The Ritedose Corporation has announced a voluntary nationwide recall of 0.083% Albuterol Sulfate Inhalation Solution, 3 mL (in 25, 30, and 60 unit dose vials) because of a prospective major health risk. According to the FDA recall press release, the prescription inhalers are used to treat acute asthma and exercise induced asthma in children and adults.
The inhalers are being removed from the market due to improper labeling. Apparently the 2.5 mg/3 mL single use vials are marked with the incorrect concentration of 0.5 mg/ 3 mL, affecting the dose taken by patients. The incorrect label of the single use inhalers is only on the unit dose vials themselves. However, the correct formulation of the inhalers is stated on the primary foil overwrap pouches and shelf carton packaging.
The inhaler concentration mislabeling could cause health professionals to incorrectly advise patients of how to use the medication, potentially resulting in use of up to 5 times the recommended dosage. The risk of dose error is even more significant in a hospital setting since the entire inhaler packaging (which has the correct information on it) usually does not accompany its vial.
Patient use of the defective inhalers could potentially cause serious health complications or death from overdose. Signs and symptoms of albuterol toxicity include but are not limited to tremors, dizziness, nervousness, headache, seizures, angina, high blood pressure, low potassium levels, and increased heart rates up to 200 beats per minute.
Consumers are being advised to discontinue use of the recalled inhalers and return them where they were obtained.
Drug manufacturers are responsible for designing and creating medications that are safe for the purpose intended, correctly labeled, tested properly, and free of any defects that could cause harm to a consumer. The New Jersey product liability attorneys at Blume Goldfaden have extensive experience handling a wide range of defective product cases for individuals who have been injured and family members of those killed by product defects. Call our firm at 973-635-5400 for a no-cost consultation and to find out if you may have a viable claim.
According to a National Transportation Safety Board (NTSB) spokesman, the exact cause of a single-engine plane accident at Greenwood Lake Airport in West Milford, New Jersey is still under investigation. A NorthJersey.com article reports that the small plane’s pilot, a 49-year-old man, broke both of his legs, and, a 51-year-old passenger sustained injuries to his face. Both men were transported to Morristown Memorial hospital after the 1975 Cessna 182 crashed at approximately 10:10 a.m. on December 18, 2010.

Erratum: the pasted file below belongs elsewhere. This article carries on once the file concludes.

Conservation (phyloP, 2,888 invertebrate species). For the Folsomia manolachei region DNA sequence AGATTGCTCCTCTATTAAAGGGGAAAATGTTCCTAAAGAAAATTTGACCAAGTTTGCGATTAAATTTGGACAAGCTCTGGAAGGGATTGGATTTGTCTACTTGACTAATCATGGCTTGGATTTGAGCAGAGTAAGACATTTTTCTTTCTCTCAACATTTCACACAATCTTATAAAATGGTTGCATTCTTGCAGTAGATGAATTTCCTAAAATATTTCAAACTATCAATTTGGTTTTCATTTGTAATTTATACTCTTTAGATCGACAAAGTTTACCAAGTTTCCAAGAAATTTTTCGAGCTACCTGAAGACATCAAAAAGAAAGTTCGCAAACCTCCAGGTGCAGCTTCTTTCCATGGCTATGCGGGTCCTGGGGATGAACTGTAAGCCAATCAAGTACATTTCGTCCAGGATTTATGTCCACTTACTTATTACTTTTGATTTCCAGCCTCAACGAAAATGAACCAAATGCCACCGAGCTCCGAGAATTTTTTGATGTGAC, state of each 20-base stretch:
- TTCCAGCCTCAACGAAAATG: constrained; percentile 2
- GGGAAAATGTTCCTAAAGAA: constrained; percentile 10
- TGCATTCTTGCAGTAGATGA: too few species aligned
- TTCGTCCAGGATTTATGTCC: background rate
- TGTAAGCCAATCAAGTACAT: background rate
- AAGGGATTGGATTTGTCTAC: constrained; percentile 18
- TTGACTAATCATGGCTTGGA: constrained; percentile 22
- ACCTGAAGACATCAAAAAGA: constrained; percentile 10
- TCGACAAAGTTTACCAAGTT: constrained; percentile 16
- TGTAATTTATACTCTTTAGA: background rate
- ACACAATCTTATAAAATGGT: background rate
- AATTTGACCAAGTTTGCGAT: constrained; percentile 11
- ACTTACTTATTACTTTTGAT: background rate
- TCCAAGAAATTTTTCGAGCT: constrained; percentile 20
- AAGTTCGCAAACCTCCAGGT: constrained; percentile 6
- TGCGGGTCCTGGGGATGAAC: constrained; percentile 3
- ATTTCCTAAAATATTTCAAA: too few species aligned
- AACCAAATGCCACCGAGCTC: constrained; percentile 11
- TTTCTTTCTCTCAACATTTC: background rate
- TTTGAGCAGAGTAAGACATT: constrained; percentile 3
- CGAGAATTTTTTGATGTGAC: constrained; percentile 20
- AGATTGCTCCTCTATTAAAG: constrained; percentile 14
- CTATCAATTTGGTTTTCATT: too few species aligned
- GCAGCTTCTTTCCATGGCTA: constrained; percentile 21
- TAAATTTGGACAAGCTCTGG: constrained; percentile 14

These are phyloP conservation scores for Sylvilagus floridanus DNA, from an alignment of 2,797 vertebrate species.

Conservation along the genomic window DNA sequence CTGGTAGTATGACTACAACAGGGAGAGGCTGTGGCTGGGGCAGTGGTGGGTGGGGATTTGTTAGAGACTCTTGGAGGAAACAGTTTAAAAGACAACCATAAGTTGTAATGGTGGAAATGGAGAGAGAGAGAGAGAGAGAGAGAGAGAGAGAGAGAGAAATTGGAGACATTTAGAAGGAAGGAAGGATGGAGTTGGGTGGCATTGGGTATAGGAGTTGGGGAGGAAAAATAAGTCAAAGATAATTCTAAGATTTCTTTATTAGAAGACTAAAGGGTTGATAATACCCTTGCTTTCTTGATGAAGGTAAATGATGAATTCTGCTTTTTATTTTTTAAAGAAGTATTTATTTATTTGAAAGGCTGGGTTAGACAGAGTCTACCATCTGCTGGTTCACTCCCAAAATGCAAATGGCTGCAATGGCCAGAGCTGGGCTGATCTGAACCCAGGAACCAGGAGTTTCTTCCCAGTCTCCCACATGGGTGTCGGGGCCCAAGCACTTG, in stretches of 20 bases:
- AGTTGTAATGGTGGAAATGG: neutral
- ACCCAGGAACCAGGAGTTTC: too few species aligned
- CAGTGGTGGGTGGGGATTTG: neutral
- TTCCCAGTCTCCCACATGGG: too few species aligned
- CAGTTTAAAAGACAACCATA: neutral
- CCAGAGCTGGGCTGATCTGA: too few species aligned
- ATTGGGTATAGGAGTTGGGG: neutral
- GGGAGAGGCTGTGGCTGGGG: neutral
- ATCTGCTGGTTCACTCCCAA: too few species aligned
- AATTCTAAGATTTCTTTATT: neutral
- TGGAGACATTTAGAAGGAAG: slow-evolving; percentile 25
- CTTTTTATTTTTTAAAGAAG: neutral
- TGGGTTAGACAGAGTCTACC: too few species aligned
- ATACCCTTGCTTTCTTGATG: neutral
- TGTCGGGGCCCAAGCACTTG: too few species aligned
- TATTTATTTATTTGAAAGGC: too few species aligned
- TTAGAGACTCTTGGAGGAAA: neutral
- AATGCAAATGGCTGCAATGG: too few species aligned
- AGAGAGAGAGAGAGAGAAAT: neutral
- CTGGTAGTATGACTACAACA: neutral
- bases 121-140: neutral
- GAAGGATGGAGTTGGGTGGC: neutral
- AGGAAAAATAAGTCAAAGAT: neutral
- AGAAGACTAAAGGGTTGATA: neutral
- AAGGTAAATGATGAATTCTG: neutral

It may take authorities months to determine what caused the plane to crash after it failed to take off from the public-use airport owned by the New Jersey Department of Transportation. The airport consists of 150 acres and has one runway.
In saying that it is too soon to know the cause of the crash, the NTSB spokesman said that the agency may release a “preliminary report” evaluating some potential causes. A spokeswoman for the Federal Aviation Administration (FAA) stated that an update on the cause of the plane crash was not available and that the FAA is taking part in the investigation being led by the NTSB.
While the cause of this small plane crash has yet to be determined, aviation accidents involving commercial jetliners, ambulance helicopters, charter planes, government planes, private planes, and other aircraft may be caused by inadequate aircraft maintenance, defective plane equipment, air traffic controller mistakes, pilot error, and factors relating to weather.
Those fortunate enough to survive an aviation accident may suffer serious injury. If an investigation determines that some form of negligence, defective or poorly designed plane parts contributed to an accident, injured individuals or family members of those who are killed may seek compensation related to physical pain and suffering, lost income and loss of future services, guidance, counseling, advice, support and companionship. The New Jersey plane crash lawyers at Blume Goldfaden have experience successfully handling aviation accident litigation. Call 973-635-5400 for a no-cost consultation and evaluation of your potential claim.
Possible Microbial Contamination Causes Recall of All Lots of Triad Group Alcohol Prep Pads, Alcohol Swabs and Alcohol Swab Sticks
The Food and Drug Administration (FDA) has announced in a press release that over-the-counter products manufacturer Triad Group is voluntarily recalling all lots of Alcohol Prep Pads, Alcohol Swabs and Alcohol Swab sticks. The recall was launched due to a customer posing concerns about potential contamination of the products with Bacillus cereus, a bacteria that can be harmful to humans.